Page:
Woman has her mum to thank for organ donation support
- Credit: NHS Blood and Transplant
A woman inspired by a conversation about donating organs with her late mother has highlighted the importance of talking about the topic.
Alison Moore of Chatteris spoke about organ donation with mother Yvonne after hearing the subject on radio.
“My mum joked saying ‘I don’t think they would want anything of mine, but if they do, they can have whatever they like!’” Alison said.
“It was such a quick, light-hearted conversation, but not one that you forget.”
After Yvonne died following a brain heamorrhage in 2011, Alison was approached by a specialist nurse to talk about organ donation, a decision she could not refuse.
Since then, Yvonne has helped five other people by donating both her kidneys, liver and corneas, and Alison now provides talks on the subject of organ donation.
“It was an instant decision to say yes. I didn’t have to take a breath,” Alison said.
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“Having that conversation with mum made it so much easier. When I said my final goodbye to mum, I told her “I love you, and always will. You gave me life, now you have a chance to give someone else new life”.
In Cambridgeshire, 408,700 people are currently on the NHS Organ Donor Register, but more people are being urged to talk with their families about their decision.
The NHS’ Leave Them Certain campaign aims to highlight the impact not knowing has on families and encourage people to talk about their decision, following research that less than half of adults in England have had the conversation.
If it was not for talking with her mother about the subject, Alison may never have considered helping others in this way.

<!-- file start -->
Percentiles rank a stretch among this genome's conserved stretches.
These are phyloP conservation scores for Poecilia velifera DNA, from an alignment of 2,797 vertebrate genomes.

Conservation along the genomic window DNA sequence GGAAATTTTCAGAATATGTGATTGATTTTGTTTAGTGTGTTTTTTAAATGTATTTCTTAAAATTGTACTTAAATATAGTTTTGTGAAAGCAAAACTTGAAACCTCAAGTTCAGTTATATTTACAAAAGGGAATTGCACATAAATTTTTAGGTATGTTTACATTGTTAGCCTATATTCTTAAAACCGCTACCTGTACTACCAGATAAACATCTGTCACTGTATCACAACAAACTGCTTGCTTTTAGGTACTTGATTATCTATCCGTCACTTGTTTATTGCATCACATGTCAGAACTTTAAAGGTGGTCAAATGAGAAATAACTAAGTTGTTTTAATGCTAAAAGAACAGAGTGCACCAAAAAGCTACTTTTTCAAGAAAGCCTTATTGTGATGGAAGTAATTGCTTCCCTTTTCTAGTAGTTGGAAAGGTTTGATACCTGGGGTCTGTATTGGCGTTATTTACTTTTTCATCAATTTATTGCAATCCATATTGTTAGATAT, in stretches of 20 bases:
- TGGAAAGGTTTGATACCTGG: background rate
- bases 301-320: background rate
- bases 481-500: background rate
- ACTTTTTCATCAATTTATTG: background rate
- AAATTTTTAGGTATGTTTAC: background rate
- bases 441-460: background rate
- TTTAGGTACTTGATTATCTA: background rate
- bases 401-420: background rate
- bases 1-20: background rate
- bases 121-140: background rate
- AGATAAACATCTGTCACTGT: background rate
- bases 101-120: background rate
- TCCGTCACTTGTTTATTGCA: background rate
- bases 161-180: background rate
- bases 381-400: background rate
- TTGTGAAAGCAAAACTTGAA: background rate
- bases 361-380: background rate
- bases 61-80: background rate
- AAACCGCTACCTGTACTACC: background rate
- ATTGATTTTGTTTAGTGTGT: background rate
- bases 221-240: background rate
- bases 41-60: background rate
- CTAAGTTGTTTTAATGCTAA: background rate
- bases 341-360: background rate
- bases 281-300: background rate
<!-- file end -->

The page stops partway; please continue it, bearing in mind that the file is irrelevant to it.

“Mum did a great thing in death. Donation was the rainbow of hope that emerged from the black cloud of losing my mum,” she added.
“If one person comes up to me and says they will talk to their family about it, or will sign up to the NHS organ donor register, it’s worth it.”
The NHS has provided tips and guidance on how to start the conversation:
- Start by checking in first; ‘how are you doing?’ so you can gauge whether now is a good time. Choose a time when you’re not too distracted or when you’re sharing a space, or time with each other, such as out walking.
- Perhaps there is something that prompts the conversation - passing a driving test, seeing our campaign TV advert, or a newspaper article
- Open with ‘did you hear’ and not your own point of view; or use a hypothetical ‘how would you feel if…’
- If faith is important to you, open with talking about what you know about your faith’s beliefs on giving
- Acknowledge it’s a difficult subject and that you don’t have to agree
For more information on organ donation and to register your decision, visit: https://www.organdonation.nhs.uk/ or call 0300 123 23 23.